Sarah P. said...

Beautifully written, poignant, and utterly heartbreaking post. I am so sad for you. It is so horribly unfair and wrong.

Anna Hynek said...

Dear Abby, thinking of you, Ted, Maxie and Mo. Who you are now, who you were and who you will be are all Abby and there is never a need apologise for being who you are. The journey that your family is on is one that most people will never ever travel. One quote that has always stuck with me through different parts of my own journey is from To Kill a Mockingbird: "you never really knew a man until you stood in his shoes and walked around in them" People may not understand your journey. Good friends and family may be hard pressed to relate or know how to connect. You may feel tired of explaining and feel isolated. But the people who matter most are you, Ted, Maxie and Mo. And you all know intimately the range of colours that intense grief and incredible happiness and unconditional love paint. A friend of a friend writes a column for McSweeney's that I think you might find interesting http://www.mcsweeneys.net/columns/no-fear-of-flying-kamikaze-missions-in-death-sex-and-comedy Sending you a big hug and much love. xoxo

Rose said...

Thanks for everything you write Abby. I read faithfully, and think of you and your family with love.

Susan Ireland said...

Morning Abby

I read this and felt sufficiently worried about you to go and have a flick through my own blog from the posts I made about a year after Catherine died. They were pretty similar.
I suppose the inescapable thing is that Maxie died and you did not. It used to seem inconceivable to me that despite the weight of my unbearable grief I would continue to exist. Yet I have - and as time has passed, first function returns and slowly I have come back - that person that Catherine would recognise as her mummy. I am surprised by how often I do things that Catherine would have loved - and how much easier it is to do than I anticipated. Wanting to do things with or for Miss M is a powerful pull.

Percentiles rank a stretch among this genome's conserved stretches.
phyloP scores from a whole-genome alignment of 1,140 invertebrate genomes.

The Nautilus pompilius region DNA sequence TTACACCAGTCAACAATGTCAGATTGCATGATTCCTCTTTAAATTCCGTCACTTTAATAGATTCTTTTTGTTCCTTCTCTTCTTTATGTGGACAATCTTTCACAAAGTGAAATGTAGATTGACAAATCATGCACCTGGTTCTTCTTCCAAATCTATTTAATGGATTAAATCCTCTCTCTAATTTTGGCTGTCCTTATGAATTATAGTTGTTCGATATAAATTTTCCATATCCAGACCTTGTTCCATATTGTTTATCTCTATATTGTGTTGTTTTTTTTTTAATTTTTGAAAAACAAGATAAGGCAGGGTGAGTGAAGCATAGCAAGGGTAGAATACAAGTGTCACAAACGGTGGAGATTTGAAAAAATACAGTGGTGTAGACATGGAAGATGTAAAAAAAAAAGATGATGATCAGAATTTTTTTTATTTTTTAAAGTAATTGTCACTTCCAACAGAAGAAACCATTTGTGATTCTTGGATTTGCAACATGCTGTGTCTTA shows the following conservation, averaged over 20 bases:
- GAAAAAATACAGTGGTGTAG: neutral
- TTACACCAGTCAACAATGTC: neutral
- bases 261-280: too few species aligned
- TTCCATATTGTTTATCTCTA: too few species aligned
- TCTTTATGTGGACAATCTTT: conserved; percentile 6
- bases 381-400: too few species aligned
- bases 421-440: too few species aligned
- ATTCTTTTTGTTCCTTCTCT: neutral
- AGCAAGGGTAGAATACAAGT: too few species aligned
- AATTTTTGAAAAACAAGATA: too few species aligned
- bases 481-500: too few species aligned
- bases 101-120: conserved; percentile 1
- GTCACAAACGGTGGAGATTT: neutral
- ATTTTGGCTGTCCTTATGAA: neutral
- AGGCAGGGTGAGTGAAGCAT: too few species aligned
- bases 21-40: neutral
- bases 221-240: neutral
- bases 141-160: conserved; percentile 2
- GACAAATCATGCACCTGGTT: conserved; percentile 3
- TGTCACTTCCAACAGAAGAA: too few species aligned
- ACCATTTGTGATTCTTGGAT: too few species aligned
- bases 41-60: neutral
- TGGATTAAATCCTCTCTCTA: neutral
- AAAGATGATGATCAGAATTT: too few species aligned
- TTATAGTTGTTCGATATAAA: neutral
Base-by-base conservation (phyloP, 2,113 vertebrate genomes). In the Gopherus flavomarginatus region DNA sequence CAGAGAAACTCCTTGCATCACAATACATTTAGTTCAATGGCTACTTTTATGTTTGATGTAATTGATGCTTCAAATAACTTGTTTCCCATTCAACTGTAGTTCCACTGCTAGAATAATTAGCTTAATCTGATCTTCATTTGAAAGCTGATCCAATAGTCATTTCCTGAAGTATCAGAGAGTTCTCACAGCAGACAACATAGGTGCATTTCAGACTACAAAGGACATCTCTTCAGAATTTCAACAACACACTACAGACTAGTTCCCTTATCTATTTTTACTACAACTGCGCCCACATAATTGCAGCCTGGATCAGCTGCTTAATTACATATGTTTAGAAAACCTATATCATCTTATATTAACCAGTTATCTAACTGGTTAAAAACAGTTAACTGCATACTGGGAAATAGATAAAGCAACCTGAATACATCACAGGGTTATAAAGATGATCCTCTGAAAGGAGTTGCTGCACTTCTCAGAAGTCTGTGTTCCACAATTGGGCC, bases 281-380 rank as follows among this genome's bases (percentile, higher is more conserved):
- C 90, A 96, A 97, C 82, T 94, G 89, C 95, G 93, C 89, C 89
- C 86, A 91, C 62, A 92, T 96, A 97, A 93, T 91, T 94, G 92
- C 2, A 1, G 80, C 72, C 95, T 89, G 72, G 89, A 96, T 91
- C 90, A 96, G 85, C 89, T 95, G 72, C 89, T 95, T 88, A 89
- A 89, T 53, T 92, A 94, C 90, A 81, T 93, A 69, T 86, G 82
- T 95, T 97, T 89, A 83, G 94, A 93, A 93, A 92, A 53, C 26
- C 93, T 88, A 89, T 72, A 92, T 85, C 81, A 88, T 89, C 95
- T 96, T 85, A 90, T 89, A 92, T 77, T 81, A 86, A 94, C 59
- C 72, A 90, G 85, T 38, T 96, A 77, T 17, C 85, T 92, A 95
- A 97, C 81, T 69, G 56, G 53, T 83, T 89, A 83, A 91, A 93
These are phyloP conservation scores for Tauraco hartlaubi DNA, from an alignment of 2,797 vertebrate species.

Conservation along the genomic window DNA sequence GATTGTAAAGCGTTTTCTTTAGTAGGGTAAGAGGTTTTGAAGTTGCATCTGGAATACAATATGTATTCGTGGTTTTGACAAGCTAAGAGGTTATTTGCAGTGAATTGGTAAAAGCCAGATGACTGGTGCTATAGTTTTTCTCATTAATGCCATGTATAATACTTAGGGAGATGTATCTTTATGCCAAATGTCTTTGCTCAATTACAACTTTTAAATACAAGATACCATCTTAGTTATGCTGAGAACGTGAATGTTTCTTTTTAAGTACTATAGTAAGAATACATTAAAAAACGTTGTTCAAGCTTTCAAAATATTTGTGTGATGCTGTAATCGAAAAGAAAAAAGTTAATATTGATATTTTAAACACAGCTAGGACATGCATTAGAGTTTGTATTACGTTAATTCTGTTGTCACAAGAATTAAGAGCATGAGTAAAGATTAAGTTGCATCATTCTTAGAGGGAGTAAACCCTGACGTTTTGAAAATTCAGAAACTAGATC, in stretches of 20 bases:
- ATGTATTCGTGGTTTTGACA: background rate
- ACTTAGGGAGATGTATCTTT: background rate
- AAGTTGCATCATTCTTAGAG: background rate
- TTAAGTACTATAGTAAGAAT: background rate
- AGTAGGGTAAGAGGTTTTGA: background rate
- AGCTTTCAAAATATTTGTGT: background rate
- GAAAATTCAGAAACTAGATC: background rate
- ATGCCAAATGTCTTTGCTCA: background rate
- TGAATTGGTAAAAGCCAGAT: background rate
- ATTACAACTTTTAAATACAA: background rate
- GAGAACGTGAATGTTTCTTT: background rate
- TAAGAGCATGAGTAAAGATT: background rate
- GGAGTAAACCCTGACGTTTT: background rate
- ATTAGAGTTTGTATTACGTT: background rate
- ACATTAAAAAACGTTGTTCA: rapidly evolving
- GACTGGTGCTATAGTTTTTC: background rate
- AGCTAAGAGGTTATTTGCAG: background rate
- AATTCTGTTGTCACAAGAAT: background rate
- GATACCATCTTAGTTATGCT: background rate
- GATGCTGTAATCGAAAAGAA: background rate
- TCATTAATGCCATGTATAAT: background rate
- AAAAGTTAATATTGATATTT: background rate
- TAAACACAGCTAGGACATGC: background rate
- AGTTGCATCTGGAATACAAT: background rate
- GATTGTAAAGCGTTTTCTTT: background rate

Still - I do wonder if you need a plan? My prejudice (and what do I know about you and Ted) is that its not good to sit in the house. I do think these things are difficult at first, but I have a hunch that you need to tackle them and get past that before they get easier. Why not take a baby class and get out and at least be around other mums? If you pick one where the focus is on an activity (eg. swimming, singing etc) rather than sitting round chatting, then you'll probably find that easier. You don't need to tell anyone about Maxie - you can tell white lies if you want. I tell them all the time now.


If you can afford it, I think you should take a vacation too. The first time we went away without Catherine was hard, but the pain has eased around that for me. I find myself able to contemplate going to places we went together. Costa Rica sounds wonderful - in time I reckon you will be there watching monkeys with Mo and remembering Maxie warmly, without the raw pain. Maybe it isn't the right place to go now though. Why not go do something completely different? Go some place that the old Abby would have loved maybe? What about Venice or Paris or Victoria Falls or ..... there must be somewhere that sounds at least a little tempting to you?


Trust it will get easier xx

Rebecca said...

I just wanted to add to what Susan said and say that I agree. I don't know that I will ever be able to return to Nashville again (okay, realistically I know I will, but the thought feels sad) but getting out with the kids, doing the fun things that we did with Toby, and putting forth that effort helped me through the worst parts of the pain the most. Looking back, it was hard at first with Iris to do the joyful things that used to come so naturally. But, in hindsight, I am very glad we did them and that I tried. When she is an adult, she will look back on her baby pictures and see a family that loved to travel, dance, pick pumpkins, decorate the heck out of things, and laugh. She won't know how much effort that took and how sad we were when we did them. The same with Sam...three days after Toby's funeral we took him to the circus. We didn't miss anything that year. Most days I wanted to crawl under the bed and stay there for a week. but I put on a show for him. After faking it for awhile, it started to become easier and that was better for all of us.

greg said...

Old self, new self, next self...You will always miss Maxie and always be surrounded by people who understand that. As a friend, I hope to see you on the dancefloor again and I hope to see Mo on the beach in CR and I hope to see you laugh the way you did, but I don't EXPECT anything. I'm just glad you and Ted are still here, with Mo, and the memory of Maxie in your every step.

Marla said...

Greg couldn't have said it any better.